not at first.
32. Prototyping Game Mechanics
Gameplay prototypes need not be stand-
Often the questions you will have about your
mechanics will involve some kind of number
crunching that could be tested using Excel
33. Prototyping Aesthetics
Aesthetics are the visual and aural dramatic
elements of your game. Sometimes you will
have a question about your aesthetics that you
will need to test early on.
 How will the character animation work with
the combat system?
 How will a new interface solution work with
35. Prototyping Kinesthetics
The kinesthetics are the “feel” of the game,
how the controls feel, how responsive the
interface is, etc.
A game designed for a keyboard and mouse
will have a very different feel from a game
designed for the Wii.
36. Prototyping Kinesthetics
 Input: How the player can express their intent to the
 Response: How the system processes, modifies, and
responds to the player input in real time
 Context: How constraints give spatial meaning to motion
 Polish: The impression of physicality creating a layering of
reactive motion, proactive motion, sounds, and effects, and
the synergy between those layers
 Metaphor: The ingredient that lends emotional meaning to
motion and provides familiarity to mitigate learning
 Rules: Application and tweaking of arbitrary variables that
give additional challenge and higher level meaning to the
37. Control Schemes
In a technical sense, digital games are about
three things: input, output, and AI. Controls are
the input part of the equation.
As a designer, you need to make sure you
understand the capabilities of the controller for
the platform you are designing to. This means
creating a kinesthetic prototype and testing the
controls until they are perfectly integrated into
38. Control Schemes
When you have
decided how the
controls will work,
create a control table
to make sure you
have thought of
Arrow keys Walk forward, back,
Shift key Run
CTRL or Left
Shoot (hold for
A key Look up
Z key Look down
39. The Lens of Control
 When the players use the interface, does it do
what is expected? If not, why not?
 Intuitive interfaces give a feeling of control. Is your
interface easy to master, or hard to master?
 Do your players feel they have a strong influence
over the outcome of the game? If not, how can
you change that?
 Feeling powerful = feeling in control. Do your
players feel powerful? Can you make them feel
more powerful somehow?
Jesse Schell, Lens #53
40. Prototyping Technology
This is modeling all the software that it will take to
make the game work technically.
This would include prototypes of the graphics
capabilities of the game, the AI systems, the
physics. It can also include a prototype of the
Prototyping in this area is about testing and
debugging the tools and the workflow for getting
content in the game.
41. Rapid Prototyping
Digital prototyping is often more effective when it is
done in small, fast, throwaway projects.
When you pose a question about some aspect of
your gameplay, come up with a potential solution
and then build a quick and dirty model of that
solution to see if it will work.
A good rapid prototype makes a testable claim and
provides actionable learning about that claim.
The digital interface for a game is a
combination of the camera viewpoint of the
game and controls that allow the user to
interact with within the system.
The viewpoints for the first video games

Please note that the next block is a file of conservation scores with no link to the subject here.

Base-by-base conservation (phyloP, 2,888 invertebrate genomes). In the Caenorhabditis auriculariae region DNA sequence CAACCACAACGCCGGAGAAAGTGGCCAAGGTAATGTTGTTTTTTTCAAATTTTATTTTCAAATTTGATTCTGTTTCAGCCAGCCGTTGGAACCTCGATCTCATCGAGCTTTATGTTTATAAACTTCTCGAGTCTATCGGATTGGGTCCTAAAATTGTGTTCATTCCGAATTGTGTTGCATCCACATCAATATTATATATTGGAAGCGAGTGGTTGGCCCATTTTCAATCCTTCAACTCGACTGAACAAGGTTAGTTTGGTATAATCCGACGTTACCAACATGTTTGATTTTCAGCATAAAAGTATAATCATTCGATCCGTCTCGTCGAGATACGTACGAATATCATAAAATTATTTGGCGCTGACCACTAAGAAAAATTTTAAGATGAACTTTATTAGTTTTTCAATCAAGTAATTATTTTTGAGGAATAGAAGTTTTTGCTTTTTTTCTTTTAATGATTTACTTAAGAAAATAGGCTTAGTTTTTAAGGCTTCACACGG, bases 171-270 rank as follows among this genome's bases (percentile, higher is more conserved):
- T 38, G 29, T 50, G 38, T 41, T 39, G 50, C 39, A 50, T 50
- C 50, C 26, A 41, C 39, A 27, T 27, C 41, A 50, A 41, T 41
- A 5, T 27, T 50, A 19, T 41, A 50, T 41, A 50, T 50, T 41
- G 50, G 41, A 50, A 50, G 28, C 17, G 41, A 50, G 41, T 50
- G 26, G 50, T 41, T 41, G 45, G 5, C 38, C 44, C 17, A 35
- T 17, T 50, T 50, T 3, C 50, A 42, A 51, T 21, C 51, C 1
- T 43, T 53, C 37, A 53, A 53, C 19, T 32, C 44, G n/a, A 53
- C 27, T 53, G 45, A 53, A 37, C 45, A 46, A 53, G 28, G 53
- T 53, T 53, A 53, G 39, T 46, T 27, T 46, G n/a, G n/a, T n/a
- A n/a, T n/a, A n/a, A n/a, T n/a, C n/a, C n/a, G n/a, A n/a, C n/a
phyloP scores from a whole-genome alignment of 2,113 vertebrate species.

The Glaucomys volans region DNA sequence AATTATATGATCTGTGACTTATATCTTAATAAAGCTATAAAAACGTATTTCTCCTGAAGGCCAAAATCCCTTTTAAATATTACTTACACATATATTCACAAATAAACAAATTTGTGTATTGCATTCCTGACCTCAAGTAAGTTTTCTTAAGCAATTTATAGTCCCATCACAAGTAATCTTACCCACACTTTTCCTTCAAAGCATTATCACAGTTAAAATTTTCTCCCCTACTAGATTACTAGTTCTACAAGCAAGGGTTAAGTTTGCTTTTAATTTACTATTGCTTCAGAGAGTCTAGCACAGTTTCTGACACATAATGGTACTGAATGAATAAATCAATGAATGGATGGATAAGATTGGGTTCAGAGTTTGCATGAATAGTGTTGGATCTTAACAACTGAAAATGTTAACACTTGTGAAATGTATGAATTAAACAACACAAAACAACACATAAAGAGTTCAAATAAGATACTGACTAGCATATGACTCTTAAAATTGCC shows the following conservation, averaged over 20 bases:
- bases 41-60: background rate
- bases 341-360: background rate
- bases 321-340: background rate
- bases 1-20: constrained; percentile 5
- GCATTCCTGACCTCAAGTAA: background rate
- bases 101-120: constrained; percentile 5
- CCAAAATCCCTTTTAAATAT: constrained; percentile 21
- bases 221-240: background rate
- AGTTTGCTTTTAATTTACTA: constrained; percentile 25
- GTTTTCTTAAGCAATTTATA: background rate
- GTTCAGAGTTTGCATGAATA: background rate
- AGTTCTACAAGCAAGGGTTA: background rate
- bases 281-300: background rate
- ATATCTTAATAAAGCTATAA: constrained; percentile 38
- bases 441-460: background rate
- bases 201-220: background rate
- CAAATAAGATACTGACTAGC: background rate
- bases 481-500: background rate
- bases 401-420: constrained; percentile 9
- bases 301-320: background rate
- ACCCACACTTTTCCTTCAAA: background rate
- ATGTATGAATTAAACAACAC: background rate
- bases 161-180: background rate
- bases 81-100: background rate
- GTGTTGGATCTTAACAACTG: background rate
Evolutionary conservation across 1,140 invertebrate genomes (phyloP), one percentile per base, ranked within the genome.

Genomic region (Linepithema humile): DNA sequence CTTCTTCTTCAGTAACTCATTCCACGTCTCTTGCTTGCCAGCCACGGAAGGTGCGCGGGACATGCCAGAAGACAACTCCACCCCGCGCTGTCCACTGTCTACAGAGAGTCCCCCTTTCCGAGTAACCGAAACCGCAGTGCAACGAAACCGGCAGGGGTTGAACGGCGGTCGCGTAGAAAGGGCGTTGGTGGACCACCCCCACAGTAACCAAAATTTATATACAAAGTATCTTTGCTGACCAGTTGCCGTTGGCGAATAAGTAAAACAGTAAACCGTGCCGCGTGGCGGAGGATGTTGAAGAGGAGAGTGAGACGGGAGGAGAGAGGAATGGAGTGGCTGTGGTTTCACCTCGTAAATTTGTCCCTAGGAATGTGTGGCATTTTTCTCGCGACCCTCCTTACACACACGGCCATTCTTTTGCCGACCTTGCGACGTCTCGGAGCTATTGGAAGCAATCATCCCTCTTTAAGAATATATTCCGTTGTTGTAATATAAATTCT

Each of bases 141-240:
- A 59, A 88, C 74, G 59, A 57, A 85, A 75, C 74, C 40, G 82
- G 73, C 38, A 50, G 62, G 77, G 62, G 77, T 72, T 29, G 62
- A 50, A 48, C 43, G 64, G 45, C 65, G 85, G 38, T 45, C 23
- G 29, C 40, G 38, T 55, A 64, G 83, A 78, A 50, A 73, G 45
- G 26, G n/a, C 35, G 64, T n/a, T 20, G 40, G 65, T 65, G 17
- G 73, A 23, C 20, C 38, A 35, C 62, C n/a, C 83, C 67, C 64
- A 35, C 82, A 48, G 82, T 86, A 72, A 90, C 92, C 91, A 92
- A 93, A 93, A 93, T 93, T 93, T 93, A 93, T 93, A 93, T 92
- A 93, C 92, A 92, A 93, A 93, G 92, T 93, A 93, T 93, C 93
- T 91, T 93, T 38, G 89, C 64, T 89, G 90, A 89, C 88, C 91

were mainly limited to text descriptions
(Zork is an example) but they could be very
44. Overhead View
This view is primarily used for digital maps and
digital versions of board games.
45. Side View
The side view is popular with arcade and puzzle
games, but it has its most influence with the side
46. Isometric View
Popular in strategy games, construction simulations,
and role-playing games, this view gives the player
easy access to a lot of information.
47. First Person View
This view creates immediacy and empathy with
the main character, but limits the player’s overall
knowledge of his environment.
48. Third Person View
Adventure games, sports games and other
games that depend on a more detailed control of
character actions use this viewpoint.
49. Questions To Ask Yourself
 What is the purpose of your interface?
 What viewpoint is the best choice for that
 How much information should the player know
about the state of the game?
50. USER INTERFACE DESIGN
51. Designing the User Interface
The game’s interface works together with the
controls and the viewpoint to create the game
experience, and it needs to be very
understandable. So, how will you incorporate
this information around your main view?
52. Form Follows Function
Instead of merely copying the user interface and
control scheme of a game that’s similar to yours,
go back and think about what’s special about
Next try to come up with innovative ways of
representing the play value of that idea in both
the controls and interface.
Visual interfaces are graphical symbols that help us
navigate through the game.
When you design your game, you need to consider its
basic metaphor. For example, objects that a role-playing
character must carry could be placed in a backpack.
When creating a metaphor, think about the range of
concepts that players might associate with the game’s
Players often need to process a lot of game information
Try to visual the information so that they know their
general status at a glance.
“Natural Mapping” is when we use cultural expectations
– such as gas gauges and temperature meters – to cue
us as to what the information presented on the screen
55. Grouping Features
It is often best to group similar features together
visually so that the player always knows where
to look for them.
Do not move your features from one area to
another when changing screens or areas of the
game. Keep meters and buttons in the same
Let the player know, through either visual or auditory
feedback, that their action has been accepted.
Audio feedback is very good for letting the player know
that input has been received or something new is about
Visual feedback is good for giving precise data like the
exact status of a player’s resources or letting the player
know where his units are.
58. PROTOTYPING TOOLS
59. Programming Languages
60. Game Engines
61. Level Editors
62. FOUNDATION PROTOTYPE
Your first prototype need only consist of the
core mechanic (action-purpose: for example,
jump to collect coins).
Your main objective for this prototype should
be to confirm that the idea is a fun foundation
for a game.